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Bladder cancer and urostomy surgery do not stop Annemarie from living her best life.

I am a bag lady. I am highly educated and employed, yet carry a bag wherever I go. I don’t leave home without it. Because of bladder cancer, I have a urostomy. Like many other women, it took some time for my diagnosis. At 57, many of the symptoms I experienced were attributed to my age: menopause, UTIs, kidney stones, fibroids, etc. Thanks to the fibroids, I was scheduled for an ultrasound. It was my gynecologist who found the bladder tumor. She referred me to a urologist. In fact, she insisted. Her office called to make sure I followed through. I met that week with a local urologist. He did a scope. I saw him look at the nurse, concern written on both their faces. He started talking about surgery and apologizing for the diagnosis. In my naivete’, I had gone to the appointment by myself. I don’t remember him even saying the words, but I had bladder cancer.

Scans and a transurethral resection of a bladder tumor (TURBT) were scheduled for the following week. Usually an outpatient procedure, I was in the hospital for 4 days due to heavy bleeding after the TURBT. The tumor was large and the doctor couldn’t get it all but he thought it had penetrated the muscle. Unfortunately, the pathology was inconclusive so he did another TURBT the following week. The outcomes were exactly the same so we both decided my best chances were for a second opinion at Dana-Farber Cancer Institute in Boston. Throughout our discussions, he explained what my future might entail. It looked likely that they were going to have to remove the bladder and I would either have a new “bladder” or a bag. Quite honestly, I had no idea what it entailed, but I was horrified.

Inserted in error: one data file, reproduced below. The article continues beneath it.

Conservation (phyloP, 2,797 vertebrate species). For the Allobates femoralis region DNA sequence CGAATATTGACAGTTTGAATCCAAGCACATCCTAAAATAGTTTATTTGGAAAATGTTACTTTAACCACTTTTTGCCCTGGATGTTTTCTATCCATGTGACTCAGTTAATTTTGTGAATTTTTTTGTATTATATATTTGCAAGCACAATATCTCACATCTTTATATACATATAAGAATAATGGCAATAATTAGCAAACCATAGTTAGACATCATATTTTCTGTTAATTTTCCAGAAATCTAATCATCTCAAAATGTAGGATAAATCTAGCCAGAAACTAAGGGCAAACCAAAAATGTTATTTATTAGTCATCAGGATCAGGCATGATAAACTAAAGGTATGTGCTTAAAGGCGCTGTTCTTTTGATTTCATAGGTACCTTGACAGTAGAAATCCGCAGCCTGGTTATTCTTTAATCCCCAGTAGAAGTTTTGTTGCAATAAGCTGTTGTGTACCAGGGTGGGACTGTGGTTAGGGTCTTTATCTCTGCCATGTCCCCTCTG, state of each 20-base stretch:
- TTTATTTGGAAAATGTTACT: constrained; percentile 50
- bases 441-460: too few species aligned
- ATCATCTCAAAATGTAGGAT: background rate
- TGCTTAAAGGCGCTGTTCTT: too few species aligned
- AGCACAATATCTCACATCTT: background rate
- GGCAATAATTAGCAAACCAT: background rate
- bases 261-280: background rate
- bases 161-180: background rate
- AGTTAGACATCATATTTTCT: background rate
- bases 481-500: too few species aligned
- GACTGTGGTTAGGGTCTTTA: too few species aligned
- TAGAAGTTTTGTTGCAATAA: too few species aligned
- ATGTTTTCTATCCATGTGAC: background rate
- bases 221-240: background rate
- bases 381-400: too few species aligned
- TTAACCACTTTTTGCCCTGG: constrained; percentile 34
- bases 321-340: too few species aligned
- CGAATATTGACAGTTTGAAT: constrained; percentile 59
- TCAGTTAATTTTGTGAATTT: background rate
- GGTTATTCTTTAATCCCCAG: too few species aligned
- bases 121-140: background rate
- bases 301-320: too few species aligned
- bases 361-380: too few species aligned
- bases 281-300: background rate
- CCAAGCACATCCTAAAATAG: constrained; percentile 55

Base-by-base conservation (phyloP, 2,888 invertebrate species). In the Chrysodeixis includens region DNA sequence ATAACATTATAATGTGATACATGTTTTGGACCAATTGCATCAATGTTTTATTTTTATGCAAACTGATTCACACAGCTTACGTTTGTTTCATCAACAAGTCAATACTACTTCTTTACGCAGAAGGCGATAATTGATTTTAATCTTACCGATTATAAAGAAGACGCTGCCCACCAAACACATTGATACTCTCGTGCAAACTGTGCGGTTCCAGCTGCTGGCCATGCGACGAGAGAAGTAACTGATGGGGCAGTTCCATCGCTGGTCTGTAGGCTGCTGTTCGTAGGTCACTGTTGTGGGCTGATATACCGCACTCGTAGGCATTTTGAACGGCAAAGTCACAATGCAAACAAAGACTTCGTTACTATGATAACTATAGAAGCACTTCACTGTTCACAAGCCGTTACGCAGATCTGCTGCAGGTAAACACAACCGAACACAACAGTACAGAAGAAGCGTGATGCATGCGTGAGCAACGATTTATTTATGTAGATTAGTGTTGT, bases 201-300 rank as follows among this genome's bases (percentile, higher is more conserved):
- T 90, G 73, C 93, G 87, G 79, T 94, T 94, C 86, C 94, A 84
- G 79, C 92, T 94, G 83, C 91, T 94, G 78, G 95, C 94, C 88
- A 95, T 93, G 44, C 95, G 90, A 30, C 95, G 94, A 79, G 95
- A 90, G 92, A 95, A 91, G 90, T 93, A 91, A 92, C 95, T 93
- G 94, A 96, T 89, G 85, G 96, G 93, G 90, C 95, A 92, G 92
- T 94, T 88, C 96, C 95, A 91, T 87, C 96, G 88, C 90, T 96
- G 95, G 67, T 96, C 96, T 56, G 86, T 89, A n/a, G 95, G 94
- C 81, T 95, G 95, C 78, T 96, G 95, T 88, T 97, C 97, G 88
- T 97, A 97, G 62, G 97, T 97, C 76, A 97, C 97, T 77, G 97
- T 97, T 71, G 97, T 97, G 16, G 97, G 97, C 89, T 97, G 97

Dana-Farber is an amazing place. I had a whole team in place: a medical oncologist, an oncology urologist, a nephrologist, among others. The plan was an MRI to confirm the tumor’s pathology, a nephrostomy tube, chemotherapy and, if the cancer had not spread, a radical cystectomy. If it had spread, I would not need surgery but would be eligible for palliative care. Who would have thought surgery is the best case scenario. Due to claustrophobia, and despite anesthesia and Ativan, I moved so the MRI was inconclusive. I needed another TURBT. Thanks to my new amazing surgeon, the tumor was removed and the passage to my kidney was cleared. The pathology of the tumor showed no spread to the muscle and an ultrasound showed no more kidney hydronephrosis. Even better, I would no longer require chemotherapy. I did try immunotherapy with BCG but it did not work. The cancer was aggressive so we had to treat it aggressively. My radical cystectomy was scheduled for January 25, 2019.

It took me a long time to get there. I even asked what would happen if I did not receive the surgery. I would be dead in a year.

Wow, that was sobering. Because of the proximity of the tumor, I did not qualify for a neobladder. I would have to have a urostomy. Every time I talked about it, or even thought about it, I cried. I felt like I was going to be a freak. I offered my husband a divorce if he wanted one. I was devastated and frightened. I have learned that fear of the unknown and our imaginations are far worse than the reality. While so much of what had happened to me was out of my control, I did have control over one thing: HOW I handled everything. I decided knowledge was power. I was fortunate. My hospital had a class for urostomy candidates. For the first time, I was able to see an actual urostomy pouch. I was given hands-on instruction on how to change a bag. I met ostomy nurses (the best people in the world!) who would be helping me.

I decided I would be the one to handle my changes, right from the start. I would take control.